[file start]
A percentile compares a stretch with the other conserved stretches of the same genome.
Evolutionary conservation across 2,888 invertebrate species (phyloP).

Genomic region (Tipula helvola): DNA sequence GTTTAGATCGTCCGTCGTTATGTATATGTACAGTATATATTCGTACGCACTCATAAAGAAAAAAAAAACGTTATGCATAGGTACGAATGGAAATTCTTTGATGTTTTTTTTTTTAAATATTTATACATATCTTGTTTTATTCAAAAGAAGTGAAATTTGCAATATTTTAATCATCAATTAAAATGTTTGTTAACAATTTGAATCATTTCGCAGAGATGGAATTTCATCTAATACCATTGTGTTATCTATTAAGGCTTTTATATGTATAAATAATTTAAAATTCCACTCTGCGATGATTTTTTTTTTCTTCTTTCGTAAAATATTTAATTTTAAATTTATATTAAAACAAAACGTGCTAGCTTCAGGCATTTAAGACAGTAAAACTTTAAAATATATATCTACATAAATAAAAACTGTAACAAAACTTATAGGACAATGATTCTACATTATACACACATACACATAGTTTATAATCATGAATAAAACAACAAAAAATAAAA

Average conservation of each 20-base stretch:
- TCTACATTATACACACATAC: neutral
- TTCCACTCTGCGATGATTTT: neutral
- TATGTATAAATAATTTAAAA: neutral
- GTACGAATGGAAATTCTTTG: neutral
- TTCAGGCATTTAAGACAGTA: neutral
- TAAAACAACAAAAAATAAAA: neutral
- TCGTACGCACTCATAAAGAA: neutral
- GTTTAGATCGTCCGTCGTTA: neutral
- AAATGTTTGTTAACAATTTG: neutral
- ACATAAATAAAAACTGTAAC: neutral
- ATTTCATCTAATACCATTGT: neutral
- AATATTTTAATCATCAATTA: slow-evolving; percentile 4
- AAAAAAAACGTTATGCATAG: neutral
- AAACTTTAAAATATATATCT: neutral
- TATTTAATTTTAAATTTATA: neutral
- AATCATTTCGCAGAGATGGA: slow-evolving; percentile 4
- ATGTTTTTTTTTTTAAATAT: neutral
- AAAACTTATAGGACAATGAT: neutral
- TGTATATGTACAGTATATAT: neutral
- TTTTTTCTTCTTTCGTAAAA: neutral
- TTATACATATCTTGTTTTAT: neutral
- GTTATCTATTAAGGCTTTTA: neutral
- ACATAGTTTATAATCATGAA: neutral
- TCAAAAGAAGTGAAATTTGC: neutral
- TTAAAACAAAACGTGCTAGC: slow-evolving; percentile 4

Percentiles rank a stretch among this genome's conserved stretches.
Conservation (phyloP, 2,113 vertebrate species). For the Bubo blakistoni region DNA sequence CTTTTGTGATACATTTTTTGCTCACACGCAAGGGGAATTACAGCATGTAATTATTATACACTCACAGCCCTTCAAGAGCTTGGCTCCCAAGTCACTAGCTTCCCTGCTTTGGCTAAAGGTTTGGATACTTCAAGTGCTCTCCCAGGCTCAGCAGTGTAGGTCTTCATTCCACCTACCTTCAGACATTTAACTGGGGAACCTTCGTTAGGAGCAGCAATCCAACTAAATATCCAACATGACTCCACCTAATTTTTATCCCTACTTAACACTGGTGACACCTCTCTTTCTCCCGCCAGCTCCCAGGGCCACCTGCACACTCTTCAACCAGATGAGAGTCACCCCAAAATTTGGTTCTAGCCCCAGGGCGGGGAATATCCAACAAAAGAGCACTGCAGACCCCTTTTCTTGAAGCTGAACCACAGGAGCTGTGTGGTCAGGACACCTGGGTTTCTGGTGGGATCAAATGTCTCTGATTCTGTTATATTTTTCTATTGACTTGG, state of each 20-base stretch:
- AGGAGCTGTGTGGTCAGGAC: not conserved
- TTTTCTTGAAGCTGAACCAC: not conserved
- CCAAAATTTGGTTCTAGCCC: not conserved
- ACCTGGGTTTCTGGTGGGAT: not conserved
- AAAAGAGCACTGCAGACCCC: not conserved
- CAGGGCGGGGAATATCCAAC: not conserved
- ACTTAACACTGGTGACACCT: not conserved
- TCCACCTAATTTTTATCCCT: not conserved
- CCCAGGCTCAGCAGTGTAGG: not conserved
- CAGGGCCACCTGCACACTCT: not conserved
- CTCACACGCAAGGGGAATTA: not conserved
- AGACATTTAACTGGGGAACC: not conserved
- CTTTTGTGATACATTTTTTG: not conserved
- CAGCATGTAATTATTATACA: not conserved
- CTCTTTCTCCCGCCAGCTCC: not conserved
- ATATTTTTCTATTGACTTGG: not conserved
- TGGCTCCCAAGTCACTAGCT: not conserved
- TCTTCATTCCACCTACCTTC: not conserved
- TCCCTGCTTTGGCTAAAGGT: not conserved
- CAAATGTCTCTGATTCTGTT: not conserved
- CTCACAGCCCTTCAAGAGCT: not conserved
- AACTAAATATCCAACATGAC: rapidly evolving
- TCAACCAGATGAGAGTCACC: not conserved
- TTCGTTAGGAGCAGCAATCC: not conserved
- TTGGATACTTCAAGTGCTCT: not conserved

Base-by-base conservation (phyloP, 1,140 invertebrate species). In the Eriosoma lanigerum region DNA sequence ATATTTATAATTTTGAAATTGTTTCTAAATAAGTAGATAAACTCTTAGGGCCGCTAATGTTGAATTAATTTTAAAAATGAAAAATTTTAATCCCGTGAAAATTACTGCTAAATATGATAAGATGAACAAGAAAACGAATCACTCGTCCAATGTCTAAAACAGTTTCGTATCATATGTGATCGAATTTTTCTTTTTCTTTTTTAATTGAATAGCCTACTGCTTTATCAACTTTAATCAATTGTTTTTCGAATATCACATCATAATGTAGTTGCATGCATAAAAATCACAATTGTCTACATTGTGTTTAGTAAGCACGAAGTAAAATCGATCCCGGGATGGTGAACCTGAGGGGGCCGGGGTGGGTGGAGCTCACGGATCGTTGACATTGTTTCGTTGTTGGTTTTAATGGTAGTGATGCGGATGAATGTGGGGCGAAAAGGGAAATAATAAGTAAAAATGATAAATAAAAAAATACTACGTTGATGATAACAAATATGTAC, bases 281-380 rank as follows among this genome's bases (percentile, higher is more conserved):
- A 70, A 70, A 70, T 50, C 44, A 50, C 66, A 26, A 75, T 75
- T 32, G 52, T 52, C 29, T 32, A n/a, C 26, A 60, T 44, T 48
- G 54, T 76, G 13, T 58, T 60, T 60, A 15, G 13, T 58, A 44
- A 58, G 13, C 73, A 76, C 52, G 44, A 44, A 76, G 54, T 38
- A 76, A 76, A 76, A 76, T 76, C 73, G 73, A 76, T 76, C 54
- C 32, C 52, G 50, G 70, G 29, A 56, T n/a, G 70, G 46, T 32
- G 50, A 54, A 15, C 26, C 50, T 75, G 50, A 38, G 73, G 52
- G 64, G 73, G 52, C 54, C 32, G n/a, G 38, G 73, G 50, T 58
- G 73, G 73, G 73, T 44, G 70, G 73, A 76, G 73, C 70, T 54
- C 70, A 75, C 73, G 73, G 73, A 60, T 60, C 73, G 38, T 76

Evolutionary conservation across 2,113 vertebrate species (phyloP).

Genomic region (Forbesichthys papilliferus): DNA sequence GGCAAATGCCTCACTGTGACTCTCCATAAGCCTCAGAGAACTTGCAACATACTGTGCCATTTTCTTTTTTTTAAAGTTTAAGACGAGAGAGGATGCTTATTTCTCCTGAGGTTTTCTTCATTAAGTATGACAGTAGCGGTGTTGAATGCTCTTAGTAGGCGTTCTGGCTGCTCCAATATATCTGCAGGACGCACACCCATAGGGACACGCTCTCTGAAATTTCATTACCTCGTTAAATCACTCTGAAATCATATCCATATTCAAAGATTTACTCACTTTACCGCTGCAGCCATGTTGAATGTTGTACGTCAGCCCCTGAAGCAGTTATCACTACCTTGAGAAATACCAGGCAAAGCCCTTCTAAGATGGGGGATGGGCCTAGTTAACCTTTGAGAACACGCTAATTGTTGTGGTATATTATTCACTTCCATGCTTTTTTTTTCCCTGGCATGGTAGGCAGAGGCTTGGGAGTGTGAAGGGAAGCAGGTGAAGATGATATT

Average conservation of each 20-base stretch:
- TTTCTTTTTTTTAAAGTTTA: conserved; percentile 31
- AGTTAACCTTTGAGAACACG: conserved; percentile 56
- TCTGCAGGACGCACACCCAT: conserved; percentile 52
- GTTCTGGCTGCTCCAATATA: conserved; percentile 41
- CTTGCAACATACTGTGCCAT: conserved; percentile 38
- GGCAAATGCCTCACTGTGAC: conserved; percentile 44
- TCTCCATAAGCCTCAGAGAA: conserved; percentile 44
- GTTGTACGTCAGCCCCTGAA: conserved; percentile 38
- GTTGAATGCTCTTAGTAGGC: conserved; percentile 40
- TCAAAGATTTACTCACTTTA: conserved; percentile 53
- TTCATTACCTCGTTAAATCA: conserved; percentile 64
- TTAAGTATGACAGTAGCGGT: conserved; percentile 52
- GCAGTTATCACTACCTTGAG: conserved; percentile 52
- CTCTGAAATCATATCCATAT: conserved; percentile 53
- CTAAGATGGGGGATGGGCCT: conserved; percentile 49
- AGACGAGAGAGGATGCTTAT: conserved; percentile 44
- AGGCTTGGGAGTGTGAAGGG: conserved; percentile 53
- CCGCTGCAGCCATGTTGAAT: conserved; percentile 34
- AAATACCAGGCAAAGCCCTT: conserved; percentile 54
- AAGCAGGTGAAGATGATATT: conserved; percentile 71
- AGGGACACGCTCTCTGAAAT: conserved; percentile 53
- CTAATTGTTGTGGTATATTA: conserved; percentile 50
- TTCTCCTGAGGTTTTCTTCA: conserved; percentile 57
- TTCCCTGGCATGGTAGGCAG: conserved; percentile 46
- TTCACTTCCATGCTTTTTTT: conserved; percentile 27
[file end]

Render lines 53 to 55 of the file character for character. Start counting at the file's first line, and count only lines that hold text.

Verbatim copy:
- AACTAAATATCCAACATGAC: rapidly evolving
- TCAACCAGATGAGAGTCACC: not conserved
- TTCGTTAGGAGCAGCAATCC: not conserved